SHINGTON (AP) – President Bush is watching his first Supreme Court nominee, Chief Justice John Roberts, take the helm of the high court today while weighing his options for nominating a second justice who also could shape the bench for years to come.
“He’s still working,” White House chief of staff Andy Card said yesterday about the president’s effort to choose a replacement for retiring Justice Sandra Day O’Connor. “Still considering lots of options.”
The White House will not disclose who is on Bush’s short list, or hint when an announcement will be made.
Legal experts who are in touch with administration officials say the president is most likely to choose a woman to replace O’Connor, even though many of the often-mentioned candidates are white men.
There continues to be talk in legal circles that he could pick one of three longtime Bush loyalists: White House counsel Harriet Miers, the first women president of the Texas State Bar and Bush’s former personal attorney; Attorney General Alberto Gonzales, Bush’s longtime friend, who would be the first Hispanic on the court; and corporate lawyer Larry Thompson, who was the government’s highest ranking black law enforcement official when he was deputy attorney general during Bush’s first term.
Other candidates mentioned most frequently in recent days include conservative federal appeals court judges J. Michael Luttig, Priscilla Owen, Karen Williams, Alice Batchelder and Samuel Alito; Michigan Supreme Court Justice Maura Corrigan; and Maureen Mahoney, a well-respected litigator before the high court.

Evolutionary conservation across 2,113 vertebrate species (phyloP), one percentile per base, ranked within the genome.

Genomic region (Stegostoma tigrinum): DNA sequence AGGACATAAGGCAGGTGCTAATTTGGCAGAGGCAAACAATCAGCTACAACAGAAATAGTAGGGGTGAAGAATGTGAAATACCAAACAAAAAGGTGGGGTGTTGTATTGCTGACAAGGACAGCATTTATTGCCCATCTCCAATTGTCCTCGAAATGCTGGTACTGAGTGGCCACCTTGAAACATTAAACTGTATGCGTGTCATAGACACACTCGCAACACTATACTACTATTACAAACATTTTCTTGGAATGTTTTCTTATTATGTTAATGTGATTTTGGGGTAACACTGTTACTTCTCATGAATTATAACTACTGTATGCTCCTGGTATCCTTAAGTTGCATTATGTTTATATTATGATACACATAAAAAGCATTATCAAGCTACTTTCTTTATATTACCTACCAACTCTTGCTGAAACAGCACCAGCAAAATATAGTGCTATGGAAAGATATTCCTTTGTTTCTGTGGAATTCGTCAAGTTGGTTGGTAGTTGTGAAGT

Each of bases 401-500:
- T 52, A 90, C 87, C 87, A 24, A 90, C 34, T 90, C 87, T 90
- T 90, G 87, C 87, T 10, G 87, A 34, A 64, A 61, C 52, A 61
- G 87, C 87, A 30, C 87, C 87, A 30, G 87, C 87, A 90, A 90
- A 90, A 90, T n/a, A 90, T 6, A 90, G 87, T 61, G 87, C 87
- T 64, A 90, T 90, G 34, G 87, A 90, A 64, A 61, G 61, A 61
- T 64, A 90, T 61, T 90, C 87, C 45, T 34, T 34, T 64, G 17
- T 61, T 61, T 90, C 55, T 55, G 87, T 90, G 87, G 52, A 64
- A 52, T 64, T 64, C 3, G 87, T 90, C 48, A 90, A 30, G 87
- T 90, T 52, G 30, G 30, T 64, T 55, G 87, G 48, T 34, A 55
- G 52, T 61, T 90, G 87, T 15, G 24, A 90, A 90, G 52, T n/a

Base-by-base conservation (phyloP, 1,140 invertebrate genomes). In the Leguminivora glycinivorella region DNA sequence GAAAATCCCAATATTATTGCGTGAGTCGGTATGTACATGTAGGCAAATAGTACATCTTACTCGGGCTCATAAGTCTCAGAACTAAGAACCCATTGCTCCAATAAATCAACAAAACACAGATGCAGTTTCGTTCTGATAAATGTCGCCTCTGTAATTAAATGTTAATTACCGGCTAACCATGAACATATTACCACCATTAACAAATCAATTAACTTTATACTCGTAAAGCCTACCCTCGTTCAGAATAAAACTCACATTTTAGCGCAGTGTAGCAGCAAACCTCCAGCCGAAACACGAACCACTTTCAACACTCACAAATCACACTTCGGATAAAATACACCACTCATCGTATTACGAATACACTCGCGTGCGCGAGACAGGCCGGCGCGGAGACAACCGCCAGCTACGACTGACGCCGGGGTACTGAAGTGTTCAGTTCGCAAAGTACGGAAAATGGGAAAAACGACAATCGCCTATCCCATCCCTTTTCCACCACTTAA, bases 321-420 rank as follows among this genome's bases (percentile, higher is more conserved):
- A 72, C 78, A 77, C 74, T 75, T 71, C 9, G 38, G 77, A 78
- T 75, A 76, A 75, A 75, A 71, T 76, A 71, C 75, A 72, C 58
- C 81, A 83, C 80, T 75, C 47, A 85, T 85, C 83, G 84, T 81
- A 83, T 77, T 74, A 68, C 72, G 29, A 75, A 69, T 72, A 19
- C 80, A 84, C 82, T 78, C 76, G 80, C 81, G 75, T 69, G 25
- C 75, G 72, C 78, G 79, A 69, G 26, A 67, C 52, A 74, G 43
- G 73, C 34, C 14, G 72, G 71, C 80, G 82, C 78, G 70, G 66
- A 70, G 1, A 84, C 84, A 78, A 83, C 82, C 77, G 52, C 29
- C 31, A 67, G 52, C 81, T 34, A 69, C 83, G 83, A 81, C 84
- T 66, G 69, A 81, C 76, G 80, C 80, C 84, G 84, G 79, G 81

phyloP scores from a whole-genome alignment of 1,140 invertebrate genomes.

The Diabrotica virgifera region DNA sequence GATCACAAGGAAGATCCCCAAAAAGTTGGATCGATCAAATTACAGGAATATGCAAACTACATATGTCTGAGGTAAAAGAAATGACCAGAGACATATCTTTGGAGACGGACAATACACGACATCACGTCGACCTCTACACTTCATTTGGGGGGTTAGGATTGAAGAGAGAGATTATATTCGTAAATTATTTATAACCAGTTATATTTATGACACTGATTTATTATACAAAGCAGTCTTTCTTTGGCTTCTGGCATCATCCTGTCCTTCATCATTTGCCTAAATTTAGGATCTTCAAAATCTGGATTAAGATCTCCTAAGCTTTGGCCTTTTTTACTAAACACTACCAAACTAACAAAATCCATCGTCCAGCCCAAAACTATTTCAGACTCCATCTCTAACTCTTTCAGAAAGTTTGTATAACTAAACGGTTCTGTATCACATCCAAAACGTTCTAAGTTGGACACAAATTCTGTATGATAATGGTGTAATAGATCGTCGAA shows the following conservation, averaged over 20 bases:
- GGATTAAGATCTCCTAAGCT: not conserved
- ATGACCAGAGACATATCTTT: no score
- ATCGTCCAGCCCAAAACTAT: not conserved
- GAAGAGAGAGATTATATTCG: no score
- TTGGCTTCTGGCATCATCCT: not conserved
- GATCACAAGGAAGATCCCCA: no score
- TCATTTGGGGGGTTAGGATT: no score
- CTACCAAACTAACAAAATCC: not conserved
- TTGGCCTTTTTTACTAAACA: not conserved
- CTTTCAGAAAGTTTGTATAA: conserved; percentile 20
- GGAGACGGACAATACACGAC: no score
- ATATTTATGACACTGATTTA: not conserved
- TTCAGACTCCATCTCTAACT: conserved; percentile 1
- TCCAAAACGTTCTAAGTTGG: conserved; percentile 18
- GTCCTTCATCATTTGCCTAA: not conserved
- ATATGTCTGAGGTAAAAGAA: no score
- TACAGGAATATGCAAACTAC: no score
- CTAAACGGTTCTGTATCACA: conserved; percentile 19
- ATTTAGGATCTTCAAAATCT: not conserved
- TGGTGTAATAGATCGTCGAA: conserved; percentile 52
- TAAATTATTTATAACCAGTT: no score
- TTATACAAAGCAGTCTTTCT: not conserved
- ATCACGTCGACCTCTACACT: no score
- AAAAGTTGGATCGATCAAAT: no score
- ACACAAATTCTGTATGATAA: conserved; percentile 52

Yesterday, Bush is going to the Supreme Court for a formal ceremony at which Roberts, who was confirmed by the Senate 78-22 and sworn in at the White House on Thursday, assumes the role of chief justice. Following tradition, Roberts will don his robe for the first time and take the center seat last held by the late former Chief Justice William Rehnquist.
The president declined twice yesterday to say whether he’d made up his mind about a second nominee.
Reporters asked Bush on the South Lawn as he was returning from Camp David. The president, strolling with first lady Laura Bush, just smiled and waved. He was asked again as he left a worship service traditionally held the Sunday before new Supreme Court term begins. This time, Bush ducked in his limousine without a reply.
Bush attended the worship service, known as the Red Mass, with Roberts and Justices Antonin Scalia, Clarence Thomas, Anthony Kennedy and Stephen Breyer.
The service has been held at the Cathedral of St. Matthew the Apostle since 1952 by the John Carroll Society, a group of Washington professionals who are Catholics. The name of the service, which dates back centuries, comes from the red vestments worn by the celebrants. Red, the color of fire, is a symbol of the Holy Spirit.
Cardinal Theodore McCarrick, archbishop of Washington, greeted Bush and told the standing-room-only crowd that they were there to pray for Roberts and for guidance in the new term. He noted that the last time he spoke at the cathedral was during Rehnquist’s funeral.
“In the last few days, we have witnessed a period of greater civility in the selection of our chief justice,” McCarrick said, looking ahead to Bush’s next nomination to the high court.